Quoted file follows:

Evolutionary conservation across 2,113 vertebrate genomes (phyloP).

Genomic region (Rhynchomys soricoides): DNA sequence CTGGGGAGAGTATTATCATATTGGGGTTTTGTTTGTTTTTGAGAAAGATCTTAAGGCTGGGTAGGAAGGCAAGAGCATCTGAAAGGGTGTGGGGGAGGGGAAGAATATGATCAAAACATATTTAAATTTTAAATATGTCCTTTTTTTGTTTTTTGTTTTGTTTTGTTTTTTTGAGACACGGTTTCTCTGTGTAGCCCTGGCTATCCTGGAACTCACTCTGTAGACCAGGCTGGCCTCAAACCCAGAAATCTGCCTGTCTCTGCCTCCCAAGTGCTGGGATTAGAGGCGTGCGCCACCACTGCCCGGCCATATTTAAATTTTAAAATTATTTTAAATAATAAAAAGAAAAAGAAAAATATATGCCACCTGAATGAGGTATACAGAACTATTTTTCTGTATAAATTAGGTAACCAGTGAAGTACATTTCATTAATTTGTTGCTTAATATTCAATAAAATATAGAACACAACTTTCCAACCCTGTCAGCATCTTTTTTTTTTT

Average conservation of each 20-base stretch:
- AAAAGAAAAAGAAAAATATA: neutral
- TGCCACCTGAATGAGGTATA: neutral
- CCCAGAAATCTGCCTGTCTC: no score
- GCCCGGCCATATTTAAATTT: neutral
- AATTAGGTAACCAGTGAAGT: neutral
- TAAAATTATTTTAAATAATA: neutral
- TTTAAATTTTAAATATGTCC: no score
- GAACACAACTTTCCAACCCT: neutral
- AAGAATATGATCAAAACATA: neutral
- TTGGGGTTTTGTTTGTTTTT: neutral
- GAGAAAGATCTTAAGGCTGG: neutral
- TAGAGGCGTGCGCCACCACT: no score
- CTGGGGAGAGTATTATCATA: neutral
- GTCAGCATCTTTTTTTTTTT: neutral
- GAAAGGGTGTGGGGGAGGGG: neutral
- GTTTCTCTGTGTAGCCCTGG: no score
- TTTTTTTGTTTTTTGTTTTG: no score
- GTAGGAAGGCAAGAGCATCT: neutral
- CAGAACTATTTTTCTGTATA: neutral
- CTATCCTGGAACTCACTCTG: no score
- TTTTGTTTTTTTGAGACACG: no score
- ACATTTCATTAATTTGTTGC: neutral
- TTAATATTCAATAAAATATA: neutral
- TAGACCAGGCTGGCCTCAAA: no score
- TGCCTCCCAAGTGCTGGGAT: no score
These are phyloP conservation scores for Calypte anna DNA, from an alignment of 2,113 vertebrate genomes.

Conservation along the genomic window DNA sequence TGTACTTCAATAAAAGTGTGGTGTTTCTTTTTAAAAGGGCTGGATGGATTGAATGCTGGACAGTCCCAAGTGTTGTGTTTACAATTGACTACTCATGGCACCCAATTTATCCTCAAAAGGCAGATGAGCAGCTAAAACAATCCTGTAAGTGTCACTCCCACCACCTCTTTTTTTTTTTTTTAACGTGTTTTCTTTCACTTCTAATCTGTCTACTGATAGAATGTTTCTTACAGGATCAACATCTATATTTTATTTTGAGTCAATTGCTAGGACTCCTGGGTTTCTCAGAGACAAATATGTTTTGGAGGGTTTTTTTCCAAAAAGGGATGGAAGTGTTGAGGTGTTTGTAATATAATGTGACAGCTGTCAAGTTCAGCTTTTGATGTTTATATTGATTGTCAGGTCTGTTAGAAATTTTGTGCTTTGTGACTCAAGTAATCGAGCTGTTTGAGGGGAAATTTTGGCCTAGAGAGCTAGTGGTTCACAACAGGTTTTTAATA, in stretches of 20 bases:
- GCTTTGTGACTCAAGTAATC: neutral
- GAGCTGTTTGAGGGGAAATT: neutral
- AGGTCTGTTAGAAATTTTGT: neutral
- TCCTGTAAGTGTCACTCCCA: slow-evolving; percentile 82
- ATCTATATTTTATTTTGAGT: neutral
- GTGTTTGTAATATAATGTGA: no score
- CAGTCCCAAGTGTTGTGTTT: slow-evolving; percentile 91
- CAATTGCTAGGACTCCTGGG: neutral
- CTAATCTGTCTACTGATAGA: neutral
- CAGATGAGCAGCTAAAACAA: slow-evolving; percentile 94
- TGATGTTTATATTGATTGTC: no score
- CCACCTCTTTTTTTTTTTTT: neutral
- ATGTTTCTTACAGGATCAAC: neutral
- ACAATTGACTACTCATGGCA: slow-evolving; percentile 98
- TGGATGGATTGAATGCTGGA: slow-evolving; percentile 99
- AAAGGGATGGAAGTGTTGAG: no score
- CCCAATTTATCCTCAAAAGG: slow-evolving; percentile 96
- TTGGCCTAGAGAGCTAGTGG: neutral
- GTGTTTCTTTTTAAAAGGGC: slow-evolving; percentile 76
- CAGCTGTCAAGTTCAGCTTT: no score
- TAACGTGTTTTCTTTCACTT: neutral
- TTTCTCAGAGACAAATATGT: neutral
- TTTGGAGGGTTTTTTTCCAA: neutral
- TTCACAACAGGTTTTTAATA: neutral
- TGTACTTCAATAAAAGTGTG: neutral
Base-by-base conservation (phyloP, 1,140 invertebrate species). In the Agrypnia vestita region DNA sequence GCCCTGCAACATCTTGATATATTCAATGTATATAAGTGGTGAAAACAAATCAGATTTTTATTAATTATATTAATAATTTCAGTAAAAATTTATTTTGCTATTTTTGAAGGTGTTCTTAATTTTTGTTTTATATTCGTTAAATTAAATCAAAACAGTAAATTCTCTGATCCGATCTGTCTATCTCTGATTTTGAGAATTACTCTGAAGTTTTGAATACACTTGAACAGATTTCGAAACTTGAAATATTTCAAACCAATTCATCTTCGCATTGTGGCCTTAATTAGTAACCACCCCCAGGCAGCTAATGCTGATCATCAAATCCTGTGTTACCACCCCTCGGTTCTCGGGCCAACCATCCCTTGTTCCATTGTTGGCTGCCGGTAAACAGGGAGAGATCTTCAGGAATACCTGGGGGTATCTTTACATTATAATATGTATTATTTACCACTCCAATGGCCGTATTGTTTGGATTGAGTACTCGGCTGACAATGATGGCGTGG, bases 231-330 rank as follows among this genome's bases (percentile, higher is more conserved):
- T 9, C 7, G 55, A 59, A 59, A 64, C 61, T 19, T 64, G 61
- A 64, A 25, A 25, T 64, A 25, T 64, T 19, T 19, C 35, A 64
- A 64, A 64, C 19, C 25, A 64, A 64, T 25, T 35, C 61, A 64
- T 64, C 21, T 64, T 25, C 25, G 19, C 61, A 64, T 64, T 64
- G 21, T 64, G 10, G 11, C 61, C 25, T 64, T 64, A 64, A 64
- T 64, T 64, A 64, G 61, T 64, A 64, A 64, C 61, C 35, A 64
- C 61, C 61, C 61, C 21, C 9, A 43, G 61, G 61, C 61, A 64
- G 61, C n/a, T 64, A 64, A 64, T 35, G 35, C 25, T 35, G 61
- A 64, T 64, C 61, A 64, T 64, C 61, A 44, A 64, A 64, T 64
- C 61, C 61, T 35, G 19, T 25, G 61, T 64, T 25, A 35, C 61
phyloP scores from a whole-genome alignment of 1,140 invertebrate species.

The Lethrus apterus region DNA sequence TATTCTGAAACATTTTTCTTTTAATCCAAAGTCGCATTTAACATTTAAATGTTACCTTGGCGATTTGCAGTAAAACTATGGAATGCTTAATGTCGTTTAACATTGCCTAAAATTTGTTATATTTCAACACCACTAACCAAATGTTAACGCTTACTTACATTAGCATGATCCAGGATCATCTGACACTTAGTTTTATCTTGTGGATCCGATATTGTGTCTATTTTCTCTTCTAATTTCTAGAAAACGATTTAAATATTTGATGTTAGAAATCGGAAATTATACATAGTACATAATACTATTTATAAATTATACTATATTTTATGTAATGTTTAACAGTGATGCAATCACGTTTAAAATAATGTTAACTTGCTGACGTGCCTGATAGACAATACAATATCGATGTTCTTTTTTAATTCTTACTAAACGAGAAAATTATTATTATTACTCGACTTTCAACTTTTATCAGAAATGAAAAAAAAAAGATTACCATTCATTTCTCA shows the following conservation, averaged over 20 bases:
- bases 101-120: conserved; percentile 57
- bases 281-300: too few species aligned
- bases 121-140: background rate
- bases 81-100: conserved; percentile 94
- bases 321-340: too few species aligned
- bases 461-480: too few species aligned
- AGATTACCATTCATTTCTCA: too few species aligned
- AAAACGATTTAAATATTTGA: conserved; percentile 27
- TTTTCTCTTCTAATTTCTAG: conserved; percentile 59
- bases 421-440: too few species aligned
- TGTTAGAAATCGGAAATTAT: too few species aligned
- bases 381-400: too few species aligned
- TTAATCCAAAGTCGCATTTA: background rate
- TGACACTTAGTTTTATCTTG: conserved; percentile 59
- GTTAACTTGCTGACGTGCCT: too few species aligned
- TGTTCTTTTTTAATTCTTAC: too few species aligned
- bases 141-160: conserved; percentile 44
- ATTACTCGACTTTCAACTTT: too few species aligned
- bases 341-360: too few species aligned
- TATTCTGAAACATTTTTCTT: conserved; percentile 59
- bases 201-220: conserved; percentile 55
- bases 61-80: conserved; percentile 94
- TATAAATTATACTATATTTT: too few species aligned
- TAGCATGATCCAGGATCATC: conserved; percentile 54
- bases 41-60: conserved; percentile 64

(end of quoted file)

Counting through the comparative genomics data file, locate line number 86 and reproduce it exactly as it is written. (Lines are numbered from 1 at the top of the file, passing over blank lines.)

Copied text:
- ATTACTCGACTTTCAACTTT: too few species aligned